The August issue of Ultrasound in Obstetrics & Gynecology includes a systematic review of studies developing reference charts for fetal biometry of the corpus callosum, a large study investigating the implication of third-trimester screening accuracy for small-for-gestational age and additive value of third-trimester growth-trajectory indicators in predicting severe adverse perinatal outcome in low-risk pregnancies, a study on diagnostic sonographic features and management of intramural pregnancy, and a study proposing markers for first-trimester prediction of ventriculomegaly.
Corpus callosal reference ranges: systematic review of methodology of biometric chart construction and measurements obtained
The corpus callosum (CC) is an important marker of normal brain development, and multiple pathologies of the structure have been described in the literature. Reliable reference ranges for CC biometry are therefore mandatory to improve prenatal diagnostics and facilitate parental counseling. In this systematic review, Corroenne et al. evaluate studies developing reference charts for the fetal CC, demonstrating substantial heterogeneity in both methodology and final biometric values in the existing literature. The authors suggest that the heterogeneity in study methods may explain the discrepancies in the reported charts and emphasize the importance of clearly defined and consistent methodology to allow development of an accurate reference chart and, consequently, detection of CC abnormalities.
Implication of third-trimester screening accuracy for small-for-gestational age and additive value of third-trimester growth-trajectory indicators in predicting severe adverse perinatal outcome in low-risk population: pragmatic secondary analysis of IRIS study
Small-for-gestational age (SGA), commonly defined as estimated fetal weight or abdominal circumference < 10th centile, is often used as a proxy for fetal growth restriction. However, its use is associated with a high rate of false-positive screening findings, which may lead to unnecessary intervention, such as Cesarean delivery and iatrogenic birth. Using data from a Dutch national multicenter randomized trial including 11,820 low-risk pregnant women, van Roekel et al. examine the association of correct or incorrect prenatal prediction of SGA birth weight with perinatal outcome and obstetric intervention. The study shows that false-positive SGA screening findings do not necessarily lead to increased adverse outcome. The study also evaluates the use of third-trimester sonographic growth-trajectory indicators for the identification of abnormal growth and prediction of adverse perinatal outcome, which have recently been proposed as new screening markers in the literature. However, van Roekel et al. demonstrate that the value of third-trimester growth-trajectory measurements is limited in populations remaining at low risk throughout pregnancy.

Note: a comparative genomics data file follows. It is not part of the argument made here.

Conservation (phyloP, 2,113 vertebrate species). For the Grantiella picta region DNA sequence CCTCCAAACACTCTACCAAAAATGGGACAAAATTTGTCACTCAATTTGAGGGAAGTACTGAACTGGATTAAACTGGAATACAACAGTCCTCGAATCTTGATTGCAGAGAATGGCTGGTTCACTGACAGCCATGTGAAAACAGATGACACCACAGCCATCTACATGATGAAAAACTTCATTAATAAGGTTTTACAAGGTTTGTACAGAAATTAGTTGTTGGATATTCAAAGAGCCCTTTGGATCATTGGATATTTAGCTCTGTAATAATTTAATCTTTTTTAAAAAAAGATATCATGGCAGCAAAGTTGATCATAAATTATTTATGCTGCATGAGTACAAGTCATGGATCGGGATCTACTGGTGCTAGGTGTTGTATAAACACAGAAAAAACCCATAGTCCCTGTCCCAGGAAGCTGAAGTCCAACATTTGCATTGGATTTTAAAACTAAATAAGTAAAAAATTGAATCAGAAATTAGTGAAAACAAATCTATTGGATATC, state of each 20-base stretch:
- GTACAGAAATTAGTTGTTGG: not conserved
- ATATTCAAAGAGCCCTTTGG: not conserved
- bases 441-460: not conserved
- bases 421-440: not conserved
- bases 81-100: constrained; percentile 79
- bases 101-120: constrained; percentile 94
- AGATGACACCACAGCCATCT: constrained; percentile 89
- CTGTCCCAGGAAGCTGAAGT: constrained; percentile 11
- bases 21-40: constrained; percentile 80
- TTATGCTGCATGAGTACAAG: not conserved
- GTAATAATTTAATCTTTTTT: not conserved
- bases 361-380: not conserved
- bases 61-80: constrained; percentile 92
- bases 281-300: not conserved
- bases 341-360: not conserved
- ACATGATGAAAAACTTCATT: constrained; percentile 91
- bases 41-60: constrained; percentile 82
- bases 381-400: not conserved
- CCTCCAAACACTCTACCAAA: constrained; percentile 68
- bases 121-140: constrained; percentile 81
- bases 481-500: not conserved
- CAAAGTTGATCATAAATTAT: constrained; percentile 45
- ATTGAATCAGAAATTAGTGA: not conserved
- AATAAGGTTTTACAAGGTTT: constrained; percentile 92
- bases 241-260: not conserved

Imaging in gynecological disease (25): clinical and ultrasound characteristics of intramural pregnancy
Intramural pregnancy is a rare form of ectopic pregnancy, on which there is little published literature regarding the diagnosis, management or natural history. In this large series of patients, Nijjar et al. describe the morphology and key diagnostic features of partial and complete intramural pregnancy on ultrasound, which should facilitate early detection of the condition and lead to better patient care. The findings of the study also suggest that, when intramural pregnancy is diagnosed before 12 weeks’ gestation, it can be managed either conservatively or by surgery, with preservation of reproductive function in most women. The authors stress the importance of development of an international registry for intramural pregnancy to collate data on this rare condition and facilitate the running of prospective, multicenter studies.
First-trimester choroid-plexus-to-lateral-ventricle disproportion and prediction of subsequent ventriculomegaly
Ventriculomegaly is a relatively common fetal abnormality and can be a sign of infection, aneuploidy and structural malformation. Therefore, there is increasing interest in detecting this condition early in pregnancy. In this UOG issue, Prasad et al. demonstrate the utility of first-trimester ratios of choroid plexus to lateral ventricle or head in predicting development of ventriculomegaly at a later gestational age. The best prediction of both mild and severe ventriculomegaly is achieved by the ratios of choroid plexus area to lateral ventricular area and choroid plexus length to lateral ventricular length. Future prospective studies should validate the predictive accuracy of these ultrasound markers as a screening tool for ventriculomegaly.
Coming up next month…
- A systematic review on the outcome of twin–twin transfusion syndrome complicated by selective fetal growth restriction following laser surgery. Preview the Accepted Article.
- A study investigating the effect of women's reproductive history on future in-vitro fertilization outcome. Preview the Accepted Article.
- Two studies focusing on prenatal assessment of the ganglionic eminence using magnetic resonance imaging (Stuempflen et al.) and three-dimensional ultrasound (Contro et al.).